No One Can Explain The Dominance Of Cavalry

The historical consensus holds that the invention of the stirrup was a major development in military history. By permitting the horseman to keep his seat, the simplified story goes, the stirrup changed the dominant strategy from the infantry-based armies of antiquity to the shock cavalry-based armies that came to dominate in the middle ages.

This story seems to make sense. The change in the composition of European armies is real and needs to be explained. (Infantry remained the numerical majority of most armies, but heavy cavalry became more important in determining the outcome of battles.) Horsemen without stirrups used different equipment in different ways than the stirrup-using knights we’re familiar with. The cavalry charge against massed infantry is almost unheard of in antiquity but becomes an extremely important tactic from the early middle ages until well after the ubiquity of firearms.

However, there is no historical consensus on when the stirrup became important in Europe. I’ve seen serious claims ranging from the late 300s to the late 700s. There’s sharp disagreement over very basic claims, like “Was the Battle of Adrianople a triumph of cavalry over infantry?” or “Did the Carolingian military use stirrups?” (I haven’t checked whether these questions were resolved by recent archeological work, but if the answers weren’t obvious 40 years ago, that’s still a notable fact.) The history of the stirrup before it reached Europe, e.g. in India or central Asia, is no clearer.

This is super weird. If the stirrup was such a huge deal, shouldn’t we be able to see its effects? If a historian in the year 3000 were trying to date the advent of the machine gun, and only had fragments of secondary sources and doubtful archeological scraps, it would still be possible because the machine gun so greatly transformed strategy, tactics, and the experience of individual soldiers. (The American Civil War is the only case I can think of where a smart scholar might get the wrong answer.) This is what we see for other massive shifts in historical weapons, such as chariots, castles, and artillery. If the stirrup were anywhere near this important, its effects should be similarly visible.

I’ve read all these historians arguing about the minutiae of manuscripts and archeological finds to set dates on when the stirrup was used where, but if their basic claim about the importance of the stirrup is true, then there should be much simpler avenues to answering the question.

At this point, I’m inclined to think the stirrup was not as overpowering as is commonly asserted. Important, yes, but important on the scale of chainmail or the rifled barrel, not on the level of the phalanx or the nuclear bomb. Not important enough to explain the transition from armies dominated by infantry to armies dominated by cavalry. If it were, its history would be more apparent.

If true, this raises two questions. The first, why so many historians have overstated its importance, is relatively easy to answer. For one thing, contemporary prejudices favor explaining large-scale trends as the natural consequence of technological development. More importantly, historians are like anyone else in that they are biased towards simple and compelling explanations for things. The story of the stirrup transforming combat has enough truth to it to lay the foundation for such a narrative. It fits very well from a purely local perspective. In contrast, broad sociological outside-view checks like the one I’m running here seem, if not rare, then at least uncommon.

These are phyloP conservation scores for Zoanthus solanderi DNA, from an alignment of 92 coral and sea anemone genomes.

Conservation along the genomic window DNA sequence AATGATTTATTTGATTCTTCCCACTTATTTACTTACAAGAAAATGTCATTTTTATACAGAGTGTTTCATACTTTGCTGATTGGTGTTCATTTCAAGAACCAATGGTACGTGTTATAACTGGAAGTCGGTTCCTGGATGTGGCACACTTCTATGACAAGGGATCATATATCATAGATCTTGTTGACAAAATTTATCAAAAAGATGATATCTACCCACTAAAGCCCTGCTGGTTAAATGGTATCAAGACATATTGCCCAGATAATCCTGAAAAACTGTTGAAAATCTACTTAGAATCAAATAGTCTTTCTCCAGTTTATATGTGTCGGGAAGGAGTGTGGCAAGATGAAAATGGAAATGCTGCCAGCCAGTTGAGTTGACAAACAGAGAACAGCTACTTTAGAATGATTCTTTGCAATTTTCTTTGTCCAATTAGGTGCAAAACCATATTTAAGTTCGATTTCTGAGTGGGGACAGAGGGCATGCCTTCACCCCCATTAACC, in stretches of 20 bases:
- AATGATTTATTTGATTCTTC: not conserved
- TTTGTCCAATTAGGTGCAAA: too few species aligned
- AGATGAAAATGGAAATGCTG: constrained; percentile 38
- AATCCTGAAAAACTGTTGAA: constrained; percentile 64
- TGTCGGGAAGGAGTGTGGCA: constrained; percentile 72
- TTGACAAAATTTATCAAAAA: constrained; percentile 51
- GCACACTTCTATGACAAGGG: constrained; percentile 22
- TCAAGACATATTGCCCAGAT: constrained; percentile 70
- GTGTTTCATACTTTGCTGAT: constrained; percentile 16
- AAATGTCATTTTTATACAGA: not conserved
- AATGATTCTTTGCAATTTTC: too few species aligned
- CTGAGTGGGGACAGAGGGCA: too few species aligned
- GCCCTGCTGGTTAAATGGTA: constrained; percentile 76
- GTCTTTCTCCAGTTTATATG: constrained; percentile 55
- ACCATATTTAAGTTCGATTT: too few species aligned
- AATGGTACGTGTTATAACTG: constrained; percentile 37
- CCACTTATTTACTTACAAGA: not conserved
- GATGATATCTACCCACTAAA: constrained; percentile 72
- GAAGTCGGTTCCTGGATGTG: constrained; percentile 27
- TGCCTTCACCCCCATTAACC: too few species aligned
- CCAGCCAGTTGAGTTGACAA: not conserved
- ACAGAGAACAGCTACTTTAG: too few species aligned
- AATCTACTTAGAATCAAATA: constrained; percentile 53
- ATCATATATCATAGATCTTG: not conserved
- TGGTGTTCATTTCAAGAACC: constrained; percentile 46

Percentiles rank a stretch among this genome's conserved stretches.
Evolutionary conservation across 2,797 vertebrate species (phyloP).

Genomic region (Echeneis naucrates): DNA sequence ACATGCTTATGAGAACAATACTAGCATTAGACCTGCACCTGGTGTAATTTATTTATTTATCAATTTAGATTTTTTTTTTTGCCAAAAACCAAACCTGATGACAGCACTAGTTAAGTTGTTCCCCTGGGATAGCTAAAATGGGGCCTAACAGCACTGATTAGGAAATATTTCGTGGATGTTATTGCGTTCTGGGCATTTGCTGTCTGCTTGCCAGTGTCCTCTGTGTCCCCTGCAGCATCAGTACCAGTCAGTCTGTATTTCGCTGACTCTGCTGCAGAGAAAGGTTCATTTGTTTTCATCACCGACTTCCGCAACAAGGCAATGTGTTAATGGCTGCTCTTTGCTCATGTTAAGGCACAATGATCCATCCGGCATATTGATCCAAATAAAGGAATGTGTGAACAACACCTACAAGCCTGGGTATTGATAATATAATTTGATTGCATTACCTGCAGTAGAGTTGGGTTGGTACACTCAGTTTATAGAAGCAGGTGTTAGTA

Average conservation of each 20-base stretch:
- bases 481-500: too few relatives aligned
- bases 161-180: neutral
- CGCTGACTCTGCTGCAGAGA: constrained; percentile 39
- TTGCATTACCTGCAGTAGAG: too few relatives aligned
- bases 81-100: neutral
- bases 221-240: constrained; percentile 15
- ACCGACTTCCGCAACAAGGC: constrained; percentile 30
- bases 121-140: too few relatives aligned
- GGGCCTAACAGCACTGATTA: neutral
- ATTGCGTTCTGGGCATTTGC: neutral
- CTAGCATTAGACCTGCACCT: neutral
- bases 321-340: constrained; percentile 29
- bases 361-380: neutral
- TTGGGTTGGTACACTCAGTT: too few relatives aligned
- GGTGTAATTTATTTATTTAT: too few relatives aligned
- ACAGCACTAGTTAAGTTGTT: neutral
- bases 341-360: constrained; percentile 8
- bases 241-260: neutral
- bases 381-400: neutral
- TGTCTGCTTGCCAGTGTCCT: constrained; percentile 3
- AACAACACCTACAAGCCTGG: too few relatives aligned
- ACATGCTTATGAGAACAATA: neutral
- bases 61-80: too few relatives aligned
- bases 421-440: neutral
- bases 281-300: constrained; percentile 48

The more difficult question is why Europe transitioned from infantry-based armies to cavalry-based armies, if not for stirrups. I’m not sure. It could be a combination of technological factors: larger horses, improved saddles, better armorsmithing, horseshoes, and the temporary loss of the composite bow, together with stirrups, producing a combined effect greater than the sum of its parts. It’s possible, but I don’t trust this type of explanation. Strategic considerations are usually Pareto-distributed in importance, and one major factor tends to overwhelm many medium-size factors.

It could be a matter of economic and social organization: the sharp division between landholding knights extracting wealth from their tenants on the one hand, and peasant farmers with little capital on the other, led to a combination of arms that was perhaps inefficient from a purely military standpoint but crucial with regard to internal coherence, thus leading Carolingian-style feudalism to succeed and spread in spite of some necessary overemphasis on heavy cavalry. This strikes me as plausible but far from certain. The institutional and cultural prominence of knighthood in Europe is consistent with this story, at the very least.

A more exotic version of the prior hypothesis is that Europe transitioned to cavalry not because its cavalry was strong, but because its infantry was weak. If feudalism made it institutionally and ideologically difficult to raise large masses of competent, well-equipped infantry, then perhaps this explains the shift.